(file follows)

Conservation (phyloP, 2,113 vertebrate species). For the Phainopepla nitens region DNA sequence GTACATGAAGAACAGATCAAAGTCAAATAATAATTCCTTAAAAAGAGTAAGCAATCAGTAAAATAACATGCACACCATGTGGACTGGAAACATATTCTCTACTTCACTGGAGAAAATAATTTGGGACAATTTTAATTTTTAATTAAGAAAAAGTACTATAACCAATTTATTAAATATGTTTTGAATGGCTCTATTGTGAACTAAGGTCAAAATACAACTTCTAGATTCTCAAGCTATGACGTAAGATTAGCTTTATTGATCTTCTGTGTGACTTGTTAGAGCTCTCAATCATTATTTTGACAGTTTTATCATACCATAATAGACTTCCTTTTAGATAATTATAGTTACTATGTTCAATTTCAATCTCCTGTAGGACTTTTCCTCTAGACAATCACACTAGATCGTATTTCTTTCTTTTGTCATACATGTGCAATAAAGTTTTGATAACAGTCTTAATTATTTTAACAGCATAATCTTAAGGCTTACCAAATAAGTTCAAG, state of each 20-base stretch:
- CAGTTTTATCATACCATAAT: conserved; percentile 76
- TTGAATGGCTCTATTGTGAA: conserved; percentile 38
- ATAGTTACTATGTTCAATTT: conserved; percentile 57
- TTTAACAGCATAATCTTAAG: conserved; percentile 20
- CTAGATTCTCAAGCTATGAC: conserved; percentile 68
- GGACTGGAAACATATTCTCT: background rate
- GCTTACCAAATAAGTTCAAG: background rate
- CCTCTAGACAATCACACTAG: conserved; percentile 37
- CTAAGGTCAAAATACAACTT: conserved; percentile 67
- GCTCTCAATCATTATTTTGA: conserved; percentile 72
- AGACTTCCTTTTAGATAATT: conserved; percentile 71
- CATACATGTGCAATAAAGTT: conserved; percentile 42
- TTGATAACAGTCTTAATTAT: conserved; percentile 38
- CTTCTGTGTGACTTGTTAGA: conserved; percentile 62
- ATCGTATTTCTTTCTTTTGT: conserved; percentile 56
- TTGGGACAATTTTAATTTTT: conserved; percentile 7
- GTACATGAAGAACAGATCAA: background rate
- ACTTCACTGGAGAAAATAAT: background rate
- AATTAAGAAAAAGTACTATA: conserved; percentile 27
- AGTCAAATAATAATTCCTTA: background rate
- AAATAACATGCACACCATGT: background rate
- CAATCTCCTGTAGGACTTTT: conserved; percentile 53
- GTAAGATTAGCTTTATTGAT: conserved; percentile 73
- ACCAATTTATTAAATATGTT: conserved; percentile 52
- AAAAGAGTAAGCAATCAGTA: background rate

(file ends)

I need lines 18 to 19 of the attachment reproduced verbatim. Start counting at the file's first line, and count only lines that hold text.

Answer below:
- GTACATGAAGAACAGATCAA: background rate
- ACTTCACTGGAGAAAATAAT: background rate